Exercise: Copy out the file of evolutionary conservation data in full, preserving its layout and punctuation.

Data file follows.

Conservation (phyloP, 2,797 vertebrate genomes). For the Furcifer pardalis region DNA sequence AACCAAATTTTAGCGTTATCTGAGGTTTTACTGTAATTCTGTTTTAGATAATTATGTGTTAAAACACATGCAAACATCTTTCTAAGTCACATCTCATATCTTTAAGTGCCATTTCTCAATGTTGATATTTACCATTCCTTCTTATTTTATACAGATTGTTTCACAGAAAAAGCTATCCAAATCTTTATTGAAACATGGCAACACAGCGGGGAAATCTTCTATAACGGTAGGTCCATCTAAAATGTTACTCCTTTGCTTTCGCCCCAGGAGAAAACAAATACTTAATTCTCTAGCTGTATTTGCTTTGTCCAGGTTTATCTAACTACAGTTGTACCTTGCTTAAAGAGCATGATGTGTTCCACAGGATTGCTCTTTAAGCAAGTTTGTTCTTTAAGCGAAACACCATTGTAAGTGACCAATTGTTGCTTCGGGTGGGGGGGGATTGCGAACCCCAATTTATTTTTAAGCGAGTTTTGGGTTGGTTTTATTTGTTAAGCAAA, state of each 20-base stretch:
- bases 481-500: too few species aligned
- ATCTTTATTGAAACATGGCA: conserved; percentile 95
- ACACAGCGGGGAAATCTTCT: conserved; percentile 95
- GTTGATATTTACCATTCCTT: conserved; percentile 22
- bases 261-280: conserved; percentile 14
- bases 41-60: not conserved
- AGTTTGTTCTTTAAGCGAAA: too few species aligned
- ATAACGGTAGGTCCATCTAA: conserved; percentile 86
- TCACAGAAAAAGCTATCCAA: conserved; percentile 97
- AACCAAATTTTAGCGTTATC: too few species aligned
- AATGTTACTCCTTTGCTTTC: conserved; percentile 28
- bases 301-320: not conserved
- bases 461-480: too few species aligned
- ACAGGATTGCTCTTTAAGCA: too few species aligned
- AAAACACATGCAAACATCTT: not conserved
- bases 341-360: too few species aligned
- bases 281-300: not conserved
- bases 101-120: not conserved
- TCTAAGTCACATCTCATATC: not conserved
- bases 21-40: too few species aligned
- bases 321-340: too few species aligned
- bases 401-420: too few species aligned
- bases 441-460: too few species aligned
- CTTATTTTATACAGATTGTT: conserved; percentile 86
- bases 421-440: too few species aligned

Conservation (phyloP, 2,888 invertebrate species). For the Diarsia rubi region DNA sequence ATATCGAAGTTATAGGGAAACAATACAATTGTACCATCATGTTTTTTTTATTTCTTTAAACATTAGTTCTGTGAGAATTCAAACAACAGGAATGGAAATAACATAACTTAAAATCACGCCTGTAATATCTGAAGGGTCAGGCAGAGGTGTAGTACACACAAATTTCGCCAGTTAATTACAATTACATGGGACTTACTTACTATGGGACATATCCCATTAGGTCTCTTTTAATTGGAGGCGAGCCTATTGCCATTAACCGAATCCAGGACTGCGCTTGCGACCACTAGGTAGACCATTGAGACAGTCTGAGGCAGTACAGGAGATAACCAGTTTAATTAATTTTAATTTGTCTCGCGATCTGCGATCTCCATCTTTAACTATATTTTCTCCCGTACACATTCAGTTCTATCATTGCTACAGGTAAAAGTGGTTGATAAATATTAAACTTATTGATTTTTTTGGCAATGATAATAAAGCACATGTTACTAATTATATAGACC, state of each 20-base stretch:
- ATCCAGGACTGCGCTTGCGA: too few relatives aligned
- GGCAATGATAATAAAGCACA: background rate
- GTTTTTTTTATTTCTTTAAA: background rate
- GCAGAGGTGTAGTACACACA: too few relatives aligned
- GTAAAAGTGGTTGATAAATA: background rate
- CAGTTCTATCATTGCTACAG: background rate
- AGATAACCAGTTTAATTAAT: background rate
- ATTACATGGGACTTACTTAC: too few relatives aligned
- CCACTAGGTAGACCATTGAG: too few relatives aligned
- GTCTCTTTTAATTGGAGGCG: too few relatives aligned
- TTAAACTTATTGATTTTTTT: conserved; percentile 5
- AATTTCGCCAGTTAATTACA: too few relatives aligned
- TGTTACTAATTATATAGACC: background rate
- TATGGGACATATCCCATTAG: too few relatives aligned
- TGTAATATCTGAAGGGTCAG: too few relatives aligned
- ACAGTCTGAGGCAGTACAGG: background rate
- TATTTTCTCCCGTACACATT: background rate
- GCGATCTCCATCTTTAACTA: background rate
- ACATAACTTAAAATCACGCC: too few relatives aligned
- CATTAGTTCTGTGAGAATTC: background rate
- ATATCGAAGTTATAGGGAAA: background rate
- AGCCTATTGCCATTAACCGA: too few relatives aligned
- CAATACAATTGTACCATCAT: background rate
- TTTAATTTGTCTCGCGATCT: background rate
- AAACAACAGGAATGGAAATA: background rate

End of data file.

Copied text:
Conservation (phyloP, 2,797 vertebrate genomes). For the Furcifer pardalis region DNA sequence AACCAAATTTTAGCGTTATCTGAGGTTTTACTGTAATTCTGTTTTAGATAATTATGTGTTAAAACACATGCAAACATCTTTCTAAGTCACATCTCATATCTTTAAGTGCCATTTCTCAATGTTGATATTTACCATTCCTTCTTATTTTATACAGATTGTTTCACAGAAAAAGCTATCCAAATCTTTATTGAAACATGGCAACACAGCGGGGAAATCTTCTATAACGGTAGGTCCATCTAAAATGTTACTCCTTTGCTTTCGCCCCAGGAGAAAACAAATACTTAATTCTCTAGCTGTATTTGCTTTGTCCAGGTTTATCTAACTACAGTTGTACCTTGCTTAAAGAGCATGATGTGTTCCACAGGATTGCTCTTTAAGCAAGTTTGTTCTTTAAGCGAAACACCATTGTAAGTGACCAATTGTTGCTTCGGGTGGGGGGGGATTGCGAACCCCAATTTATTTTTAAGCGAGTTTTGGGTTGGTTTTATTTGTTAAGCAAA, state of each 20-base stretch:
- bases 481-500: too few species aligned
- ATCTTTATTGAAACATGGCA: conserved; percentile 95
- ACACAGCGGGGAAATCTTCT: conserved; percentile 95
- GTTGATATTTACCATTCCTT: conserved; percentile 22
- bases 261-280: conserved; percentile 14
- bases 41-60: not conserved
- AGTTTGTTCTTTAAGCGAAA: too few species aligned
- ATAACGGTAGGTCCATCTAA: conserved; percentile 86
- TCACAGAAAAAGCTATCCAA: conserved; percentile 97
- AACCAAATTTTAGCGTTATC: too few species aligned
- AATGTTACTCCTTTGCTTTC: conserved; percentile 28
- bases 301-320: not conserved
- bases 461-480: too few species aligned
- ACAGGATTGCTCTTTAAGCA: too few species aligned
- AAAACACATGCAAACATCTT: not conserved
- bases 341-360: too few species aligned
- bases 281-300: not conserved
- bases 101-120: not conserved
- TCTAAGTCACATCTCATATC: not conserved
- bases 21-40: too few species aligned
- bases 321-340: too few species aligned
- bases 401-420: too few species aligned
- bases 441-460: too few species aligned
- CTTATTTTATACAGATTGTT: conserved; percentile 86
- bases 421-440: too few species aligned

Conservation (phyloP, 2,888 invertebrate species). For the Diarsia rubi region DNA sequence ATATCGAAGTTATAGGGAAACAATACAATTGTACCATCATGTTTTTTTTATTTCTTTAAACATTAGTTCTGTGAGAATTCAAACAACAGGAATGGAAATAACATAACTTAAAATCACGCCTGTAATATCTGAAGGGTCAGGCAGAGGTGTAGTACACACAAATTTCGCCAGTTAATTACAATTACATGGGACTTACTTACTATGGGACATATCCCATTAGGTCTCTTTTAATTGGAGGCGAGCCTATTGCCATTAACCGAATCCAGGACTGCGCTTGCGACCACTAGGTAGACCATTGAGACAGTCTGAGGCAGTACAGGAGATAACCAGTTTAATTAATTTTAATTTGTCTCGCGATCTGCGATCTCCATCTTTAACTATATTTTCTCCCGTACACATTCAGTTCTATCATTGCTACAGGTAAAAGTGGTTGATAAATATTAAACTTATTGATTTTTTTGGCAATGATAATAAAGCACATGTTACTAATTATATAGACC, state of each 20-base stretch:
- ATCCAGGACTGCGCTTGCGA: too few relatives aligned
- GGCAATGATAATAAAGCACA: background rate
- GTTTTTTTTATTTCTTTAAA: background rate
- GCAGAGGTGTAGTACACACA: too few relatives aligned
- GTAAAAGTGGTTGATAAATA: background rate
- CAGTTCTATCATTGCTACAG: background rate
- AGATAACCAGTTTAATTAAT: background rate
- ATTACATGGGACTTACTTAC: too few relatives aligned
- CCACTAGGTAGACCATTGAG: too few relatives aligned
- GTCTCTTTTAATTGGAGGCG: too few relatives aligned
- TTAAACTTATTGATTTTTTT: conserved; percentile 5
- AATTTCGCCAGTTAATTACA: too few relatives aligned
- TGTTACTAATTATATAGACC: background rate
- TATGGGACATATCCCATTAG: too few relatives aligned
- TGTAATATCTGAAGGGTCAG: too few relatives aligned
- ACAGTCTGAGGCAGTACAGG: background rate
- TATTTTCTCCCGTACACATT: background rate
- GCGATCTCCATCTTTAACTA: background rate
- ACATAACTTAAAATCACGCC: too few relatives aligned
- CATTAGTTCTGTGAGAATTC: background rate
- ATATCGAAGTTATAGGGAAA: background rate
- AGCCTATTGCCATTAACCGA: too few relatives aligned
- CAATACAATTGTACCATCAT: background rate
- TTTAATTTGTCTCGCGATCT: background rate
- AAACAACAGGAATGGAAATA: background rate